This last July, the Cleveland Jewish News ran a feature story on the results of a study commissioned by the Jewish Community Federation of Cleveland regarding outreach towards interfaith families. The study found that “intermarriage is not a rejection of the Jewish spouse’s Jewish identity,” and more should be done to promote a welcoming Jewish community.
While we saw the article as a good indication of what the community can do to increase participation in Jewish life, one reader responded with a story of a missed opportunity for inclusion – with an ending we fear most. He wrote:
My son is about to marry a non-Jewish woman. I approached the head rabbi of our Reform synagogue and asked him to conduct the marriage ceremony. We were told that the Reform movement had broached the subject of condoning rabbinic participation in mixed marriages three times over the past 100 years. Each time the decision was made not to sanction such marriages, although each rabbi was given the latitude to decide whether to maintain or disagree with the policy.
Although our rabbi’s final decision was to decline participation, he did offer to welcome the new bride and groom into the congregation with a special blessing that he would perform after the ceremony.
My son, a 5th-generation heir to our temple’s family membership, was, to put it mildly, understandably distressed. Why would he want a blessing from a rabbi who personally, and officially, would not participate in his marriage? How would he feel walking into a synagogue that held community standards over his personal choice? How could he, in good conscience, participate in an organization whose basics tenet is exclusionary?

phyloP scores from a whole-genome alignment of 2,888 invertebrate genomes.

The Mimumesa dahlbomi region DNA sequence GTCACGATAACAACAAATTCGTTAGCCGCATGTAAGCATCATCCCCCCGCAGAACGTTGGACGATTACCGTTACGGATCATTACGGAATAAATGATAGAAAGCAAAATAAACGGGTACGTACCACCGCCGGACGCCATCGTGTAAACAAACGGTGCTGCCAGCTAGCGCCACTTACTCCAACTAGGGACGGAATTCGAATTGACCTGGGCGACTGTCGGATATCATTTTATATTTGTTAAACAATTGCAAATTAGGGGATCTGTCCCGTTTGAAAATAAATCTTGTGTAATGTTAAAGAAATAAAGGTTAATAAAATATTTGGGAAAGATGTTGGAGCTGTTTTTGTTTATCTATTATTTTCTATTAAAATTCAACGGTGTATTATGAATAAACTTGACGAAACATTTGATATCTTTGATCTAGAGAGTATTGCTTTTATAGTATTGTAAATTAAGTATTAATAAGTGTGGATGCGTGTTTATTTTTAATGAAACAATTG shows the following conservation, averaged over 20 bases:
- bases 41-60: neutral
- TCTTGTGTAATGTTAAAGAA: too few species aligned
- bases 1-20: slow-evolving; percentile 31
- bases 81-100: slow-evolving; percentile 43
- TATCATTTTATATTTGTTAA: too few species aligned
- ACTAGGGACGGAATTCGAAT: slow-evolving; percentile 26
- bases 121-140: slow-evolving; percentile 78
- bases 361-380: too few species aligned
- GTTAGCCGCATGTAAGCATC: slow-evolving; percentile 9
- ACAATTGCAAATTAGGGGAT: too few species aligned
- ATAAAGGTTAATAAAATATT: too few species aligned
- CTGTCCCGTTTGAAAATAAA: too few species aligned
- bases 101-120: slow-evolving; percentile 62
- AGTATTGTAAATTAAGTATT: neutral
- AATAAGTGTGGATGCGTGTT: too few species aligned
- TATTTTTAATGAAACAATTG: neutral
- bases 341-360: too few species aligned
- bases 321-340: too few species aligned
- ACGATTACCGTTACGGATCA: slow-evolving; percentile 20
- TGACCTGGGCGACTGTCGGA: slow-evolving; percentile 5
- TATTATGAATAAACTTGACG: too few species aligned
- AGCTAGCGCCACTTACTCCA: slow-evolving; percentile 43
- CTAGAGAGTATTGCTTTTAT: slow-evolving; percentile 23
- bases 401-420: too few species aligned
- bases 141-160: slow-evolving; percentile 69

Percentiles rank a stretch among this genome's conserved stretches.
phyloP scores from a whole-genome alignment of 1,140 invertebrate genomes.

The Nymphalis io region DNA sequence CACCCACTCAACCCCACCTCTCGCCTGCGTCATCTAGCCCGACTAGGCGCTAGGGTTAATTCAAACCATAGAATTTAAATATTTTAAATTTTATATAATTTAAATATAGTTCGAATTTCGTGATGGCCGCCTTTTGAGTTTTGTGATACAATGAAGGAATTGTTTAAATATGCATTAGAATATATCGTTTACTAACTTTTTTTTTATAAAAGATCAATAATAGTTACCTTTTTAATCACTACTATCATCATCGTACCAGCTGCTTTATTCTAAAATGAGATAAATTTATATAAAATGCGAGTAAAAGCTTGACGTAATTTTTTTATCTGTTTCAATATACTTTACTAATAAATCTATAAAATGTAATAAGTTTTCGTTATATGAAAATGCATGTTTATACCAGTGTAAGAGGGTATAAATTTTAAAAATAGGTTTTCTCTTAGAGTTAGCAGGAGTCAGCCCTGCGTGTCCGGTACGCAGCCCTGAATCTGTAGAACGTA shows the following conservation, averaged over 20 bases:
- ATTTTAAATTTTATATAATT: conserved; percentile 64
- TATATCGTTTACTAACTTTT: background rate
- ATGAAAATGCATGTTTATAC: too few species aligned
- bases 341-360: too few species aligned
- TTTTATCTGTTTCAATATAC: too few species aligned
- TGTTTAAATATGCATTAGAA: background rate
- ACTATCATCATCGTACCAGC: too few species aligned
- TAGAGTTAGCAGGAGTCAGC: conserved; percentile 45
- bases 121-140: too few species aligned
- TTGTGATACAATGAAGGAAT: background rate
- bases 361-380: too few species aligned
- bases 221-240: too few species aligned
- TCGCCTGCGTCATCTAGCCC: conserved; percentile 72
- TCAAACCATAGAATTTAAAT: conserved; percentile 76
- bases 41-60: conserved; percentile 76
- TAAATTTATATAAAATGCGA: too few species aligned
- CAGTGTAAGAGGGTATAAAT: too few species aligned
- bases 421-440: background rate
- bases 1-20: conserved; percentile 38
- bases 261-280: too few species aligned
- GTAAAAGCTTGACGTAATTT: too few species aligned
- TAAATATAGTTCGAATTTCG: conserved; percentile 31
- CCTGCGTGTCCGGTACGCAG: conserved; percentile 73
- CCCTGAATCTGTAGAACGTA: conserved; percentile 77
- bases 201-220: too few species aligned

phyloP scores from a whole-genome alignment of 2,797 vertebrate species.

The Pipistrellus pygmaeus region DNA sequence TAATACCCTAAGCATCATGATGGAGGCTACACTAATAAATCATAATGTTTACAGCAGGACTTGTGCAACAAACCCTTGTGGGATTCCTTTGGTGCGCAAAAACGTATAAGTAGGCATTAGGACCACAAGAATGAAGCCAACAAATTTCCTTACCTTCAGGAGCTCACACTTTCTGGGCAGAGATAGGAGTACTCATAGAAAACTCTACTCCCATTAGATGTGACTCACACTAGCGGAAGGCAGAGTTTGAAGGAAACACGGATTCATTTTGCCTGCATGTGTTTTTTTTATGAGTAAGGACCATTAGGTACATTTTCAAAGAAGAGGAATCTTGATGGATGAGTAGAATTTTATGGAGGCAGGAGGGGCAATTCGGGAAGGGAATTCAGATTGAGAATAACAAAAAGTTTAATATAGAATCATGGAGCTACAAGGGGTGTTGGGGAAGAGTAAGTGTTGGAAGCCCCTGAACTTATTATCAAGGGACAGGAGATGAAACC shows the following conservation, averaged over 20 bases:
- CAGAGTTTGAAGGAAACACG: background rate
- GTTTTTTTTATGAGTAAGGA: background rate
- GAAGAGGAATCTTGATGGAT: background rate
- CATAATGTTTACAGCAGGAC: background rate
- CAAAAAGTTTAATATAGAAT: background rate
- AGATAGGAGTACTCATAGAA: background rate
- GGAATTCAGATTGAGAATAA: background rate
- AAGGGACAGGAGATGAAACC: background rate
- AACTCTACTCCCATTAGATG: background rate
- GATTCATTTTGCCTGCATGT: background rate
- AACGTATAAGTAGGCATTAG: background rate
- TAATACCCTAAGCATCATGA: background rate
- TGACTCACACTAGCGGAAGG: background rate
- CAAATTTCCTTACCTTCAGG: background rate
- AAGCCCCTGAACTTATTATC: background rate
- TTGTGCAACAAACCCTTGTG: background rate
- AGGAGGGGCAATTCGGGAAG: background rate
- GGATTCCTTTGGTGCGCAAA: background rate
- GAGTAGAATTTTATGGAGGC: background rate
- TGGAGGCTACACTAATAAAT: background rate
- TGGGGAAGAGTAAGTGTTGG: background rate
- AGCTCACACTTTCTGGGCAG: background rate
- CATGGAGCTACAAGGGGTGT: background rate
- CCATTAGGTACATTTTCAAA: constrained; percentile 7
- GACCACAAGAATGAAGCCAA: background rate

As a most unfortunate result of my son’s experience, the rabbi and our temple have lost two potential participants rather than (at the very least) saving one.
While the result is indeed unfortunate, we can only assume that this rabbi made his best effort to support the couple in the way he felt most appropriate. The bigger issue at hand is one of welcoming. In this case, the couple did not feel like they had the support they desired, but it’s clear the rabbi made the effort to welcome them in – and that’s what’s important. Though interfaith marriage is a complicated issue with a distinct set of challenges, there are things you can do to always make a couple feel welcome when they approach. For example: congratulating them and their families on the upcoming nuptials, inviting them to meet with the rabbi, and following up after the initial communication are all great methods for creating a meaningful bond between the couple, the institution, and the community.
What a situation like the one described above tells us is that we are a long way from ending the intermarriage conversation, but hopefully we will reach a point where one day no one will feel like their only choice is to turn away from Judaism.
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